Author: Tom Schenk
If the political and financial landscape seems to be getting a little crazier to you, you are not alone. What happened in Cyprus a few weeks ago set a new bar for what the governments and central banks can – and will – do. It also demonstrates how powerless the citizens can be.
Today’s investors are extremely challenged to find some “place holder” for the wealth they have spent their life accumulating. After Cyprus, I think we can scratch “cash in the bank” off of that list. Government bonds? Who wants to buy a 30-year Treasury at a 2.95% yield? Any guess what would happen to the principal if rates rose? Stocks are not cheap. And adjusted for inflation, they really haven’t gone anywhere in the last decade plus companies can always issue more shares. Buying at the highs may not end well. And after 2009, when we saw stocks drop by half or more, how do you quantify your risk-adjusted returns in this asset class? And let’s not forget about the hundreds of trillions of esoteric derivatives that are collateralized by this stock and bond markets where volumes are dominated by elaborate algorithms and high frequency trading systems.
Gold and silver? Those are a classic store of wealth (even though they do not cash flow), but we have also seen the US government (in the 1930’s) make it illegal to own. Could they confiscate it today? They don’t have to; all they have to do is declare, say, a 50% tax on any sale. Would they do that? I have no idea. But until last week, I sure didn’t think they would talk about taxing our retirement savings, either.
Hardly a day goes by when I’m reading about some guru advising investors to move their assets abroad. Really? Would you really feel better with storing your wealth thousands of miles away in Europe or some developing economy country? There were no classes in business school that taught us how to cope with today’s investment climate.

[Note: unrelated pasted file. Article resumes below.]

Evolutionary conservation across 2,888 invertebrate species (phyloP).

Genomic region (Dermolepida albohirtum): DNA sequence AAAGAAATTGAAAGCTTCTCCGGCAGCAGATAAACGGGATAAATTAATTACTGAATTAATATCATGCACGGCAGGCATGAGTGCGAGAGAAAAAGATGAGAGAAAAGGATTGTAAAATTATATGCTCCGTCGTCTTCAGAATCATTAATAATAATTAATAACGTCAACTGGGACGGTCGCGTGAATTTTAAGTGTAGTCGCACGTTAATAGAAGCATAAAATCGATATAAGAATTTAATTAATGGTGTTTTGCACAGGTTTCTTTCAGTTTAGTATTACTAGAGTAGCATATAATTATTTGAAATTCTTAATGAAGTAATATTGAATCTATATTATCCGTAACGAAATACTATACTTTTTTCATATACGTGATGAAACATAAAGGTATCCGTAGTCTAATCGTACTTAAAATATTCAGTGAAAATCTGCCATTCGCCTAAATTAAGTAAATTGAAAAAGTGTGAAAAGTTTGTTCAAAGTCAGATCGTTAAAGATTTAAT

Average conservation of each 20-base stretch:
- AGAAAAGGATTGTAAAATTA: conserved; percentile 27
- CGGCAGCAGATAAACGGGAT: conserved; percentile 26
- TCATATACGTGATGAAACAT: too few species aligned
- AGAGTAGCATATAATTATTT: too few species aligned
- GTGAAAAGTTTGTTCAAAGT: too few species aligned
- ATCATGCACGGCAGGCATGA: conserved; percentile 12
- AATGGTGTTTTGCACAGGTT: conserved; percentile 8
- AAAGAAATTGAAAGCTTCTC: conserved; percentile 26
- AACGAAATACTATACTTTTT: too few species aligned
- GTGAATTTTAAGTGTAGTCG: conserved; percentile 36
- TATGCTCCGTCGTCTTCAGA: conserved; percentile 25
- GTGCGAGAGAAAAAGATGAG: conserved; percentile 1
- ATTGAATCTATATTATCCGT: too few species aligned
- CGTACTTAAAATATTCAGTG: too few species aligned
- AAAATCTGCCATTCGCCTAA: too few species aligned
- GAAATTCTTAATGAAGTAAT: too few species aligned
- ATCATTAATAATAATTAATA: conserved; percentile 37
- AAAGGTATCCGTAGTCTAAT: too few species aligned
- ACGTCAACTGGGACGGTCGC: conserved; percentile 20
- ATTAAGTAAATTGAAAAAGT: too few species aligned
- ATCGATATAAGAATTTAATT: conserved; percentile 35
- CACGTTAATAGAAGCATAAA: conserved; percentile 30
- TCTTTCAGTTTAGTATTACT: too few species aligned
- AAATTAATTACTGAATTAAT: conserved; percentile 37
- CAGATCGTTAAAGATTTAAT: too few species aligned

By process of elimination, I believe the last thing a government would do is jeopardize its domestic food supply. For that reason, I believe that good US farmland may be one of the last, best places for investors to preserve their wealth. It’s not a place for a get rich quick home run, but it may be perhaps the best oasis in a landscape increasingly filled with risk that is almost impossible to define anymore by conventional analysis.
In the last 10 years we have observed how fast money can move in a panic. None of the problems that caused that panic have been solved; they have only gotten bigger. Now is a better time to trust your own gut feeling, or common sense, or what else you want to call it. Don’t split hairs over a 4.5% cap rate or a 4.38 % or whatever. If farmland feels like a good place to invest, get out and look at the property, meet the farmer, look over the operation and make your decision and get a good night’s sleep. Time may be shorter than you think.
Tom Schenk is the Director of Business Development for TerViva, working with landowners to develop new strategies for new agriculture crops. Tom has worked for over 20 years in trading agriculture commodities and acquiring farmland for investment purposes.